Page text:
A Pennsylvania man who spent 27 years in prison for a double murder he did not commit was freed in October 2011 and now wants more than $10 million to pay him back for nearly half his life because, he says, prosecutors deliberately his evidence that cleared him.
David Munchinski was convicted in 1987 of the “Bear Rocks Murders,” the slayings of two men that took place in Fayette County, Penn., a decade earlier. The crimes were unsolved until the arrest of Leon Scaglione and his alleged accomplice, Munchinski.
Munchinki’s first trial, in 1986 ended up with a hung jury. He was convicted in a retrial the following year, based on the statements of Richard Bowen, a convicted forger who claimed to be the getaway driver for the double murder. Munchinski was hit with two life terms.
Scaglione, who died in prison, later confessed to the killings and under oath, said that Munchinski (pictured) had nothing to do with them. Bowen has since committed suicide.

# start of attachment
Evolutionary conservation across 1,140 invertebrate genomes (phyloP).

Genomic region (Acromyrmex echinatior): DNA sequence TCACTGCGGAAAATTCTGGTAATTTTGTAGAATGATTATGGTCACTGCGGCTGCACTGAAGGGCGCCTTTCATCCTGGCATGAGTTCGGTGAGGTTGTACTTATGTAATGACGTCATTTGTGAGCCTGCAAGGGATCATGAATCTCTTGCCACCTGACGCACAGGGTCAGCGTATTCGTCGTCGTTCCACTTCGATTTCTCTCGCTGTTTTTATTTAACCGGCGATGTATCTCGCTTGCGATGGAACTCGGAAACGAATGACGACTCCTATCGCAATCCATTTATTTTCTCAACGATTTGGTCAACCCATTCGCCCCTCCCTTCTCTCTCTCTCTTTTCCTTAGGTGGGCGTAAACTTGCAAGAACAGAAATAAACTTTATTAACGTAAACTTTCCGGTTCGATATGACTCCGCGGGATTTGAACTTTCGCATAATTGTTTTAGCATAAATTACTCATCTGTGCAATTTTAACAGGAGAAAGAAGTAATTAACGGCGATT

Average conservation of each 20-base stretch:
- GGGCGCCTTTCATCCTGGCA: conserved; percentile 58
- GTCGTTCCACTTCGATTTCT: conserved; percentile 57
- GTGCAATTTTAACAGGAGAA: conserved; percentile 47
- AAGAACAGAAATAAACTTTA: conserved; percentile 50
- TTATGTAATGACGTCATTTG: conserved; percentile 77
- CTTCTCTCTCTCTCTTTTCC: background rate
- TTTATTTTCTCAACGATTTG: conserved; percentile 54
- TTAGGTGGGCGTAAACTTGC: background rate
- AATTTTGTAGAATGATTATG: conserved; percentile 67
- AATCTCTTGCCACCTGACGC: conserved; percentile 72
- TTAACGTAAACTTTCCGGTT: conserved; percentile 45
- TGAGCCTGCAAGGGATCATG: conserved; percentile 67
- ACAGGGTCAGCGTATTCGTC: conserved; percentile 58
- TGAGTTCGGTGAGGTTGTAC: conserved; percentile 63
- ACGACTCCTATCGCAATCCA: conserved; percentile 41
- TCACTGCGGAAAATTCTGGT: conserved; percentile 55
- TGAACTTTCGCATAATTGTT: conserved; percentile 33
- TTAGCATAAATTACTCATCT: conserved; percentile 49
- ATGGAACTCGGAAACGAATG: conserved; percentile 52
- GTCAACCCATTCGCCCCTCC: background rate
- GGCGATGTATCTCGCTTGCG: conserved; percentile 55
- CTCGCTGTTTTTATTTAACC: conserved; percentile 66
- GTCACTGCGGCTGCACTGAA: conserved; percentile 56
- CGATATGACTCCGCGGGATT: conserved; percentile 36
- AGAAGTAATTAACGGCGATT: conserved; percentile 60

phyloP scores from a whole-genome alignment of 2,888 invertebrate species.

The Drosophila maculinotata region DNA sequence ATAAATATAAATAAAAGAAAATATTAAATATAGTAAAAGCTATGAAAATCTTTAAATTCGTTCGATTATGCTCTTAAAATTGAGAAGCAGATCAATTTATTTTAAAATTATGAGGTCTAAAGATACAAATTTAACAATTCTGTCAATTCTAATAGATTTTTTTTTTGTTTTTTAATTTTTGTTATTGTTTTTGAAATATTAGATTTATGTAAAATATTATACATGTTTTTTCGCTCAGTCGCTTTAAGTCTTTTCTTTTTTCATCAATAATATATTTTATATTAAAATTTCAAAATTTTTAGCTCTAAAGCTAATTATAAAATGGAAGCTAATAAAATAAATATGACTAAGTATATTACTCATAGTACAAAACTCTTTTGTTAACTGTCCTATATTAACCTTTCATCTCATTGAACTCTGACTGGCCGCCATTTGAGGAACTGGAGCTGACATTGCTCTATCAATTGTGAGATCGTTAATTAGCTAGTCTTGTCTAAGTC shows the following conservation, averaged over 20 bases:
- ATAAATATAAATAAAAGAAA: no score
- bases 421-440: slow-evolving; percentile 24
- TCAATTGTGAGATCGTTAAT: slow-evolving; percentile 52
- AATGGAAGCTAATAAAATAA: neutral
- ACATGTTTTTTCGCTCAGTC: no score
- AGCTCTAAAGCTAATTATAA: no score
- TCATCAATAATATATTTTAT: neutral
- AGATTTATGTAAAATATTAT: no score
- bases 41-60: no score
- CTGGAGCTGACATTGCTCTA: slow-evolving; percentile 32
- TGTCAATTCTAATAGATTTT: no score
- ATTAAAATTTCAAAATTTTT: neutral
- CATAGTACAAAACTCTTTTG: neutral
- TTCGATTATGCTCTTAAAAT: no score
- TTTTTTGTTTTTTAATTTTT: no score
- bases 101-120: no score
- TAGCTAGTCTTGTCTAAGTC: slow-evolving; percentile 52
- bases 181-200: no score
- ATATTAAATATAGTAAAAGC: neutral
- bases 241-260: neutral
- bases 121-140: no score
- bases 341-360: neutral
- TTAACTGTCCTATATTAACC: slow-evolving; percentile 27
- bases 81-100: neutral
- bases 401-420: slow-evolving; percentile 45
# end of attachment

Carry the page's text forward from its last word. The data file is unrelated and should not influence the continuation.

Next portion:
Now the wrongly convicted man says that prosecutors had evidence that cleared him all along, but somehow lost or suppressed it. He is said to be asking for an eight-figure sum in a lawsuit against them and the judge who oversaw his case.
According to Munchinski’s new allegations, before fingering him, Bowen gave an interview to police in which he said he had no knowldege of the murders. But tapes of that statement somehow vanished.
Investigators later learned that Bowen was in Oklahoma at the time of the Pennsylvania killings and that the car that he said he drove the night of the crimes was one he did not own at the time.
Munchinski alleges that prosecutors knowingly suppressed that evidence, which would have discredited Bowen’s statements.
Munchinski was let out of prison on bond in October, 2011 when both a state court judge and a U.S. magistrate determined that the evidence that led to his conviction was tainted. Charges against him were finally dismissed in June of this year.
Even so, Munchinski may have a hard time winning his lawsuit if it goes to trial.
"It's going to be hard to show purposeful misconduct on the part of the government," said Duquesne University law professor John Rago.
SOURCES: Pittsburgh Post-Gazette, Pittsburgh TribLive (2), UPI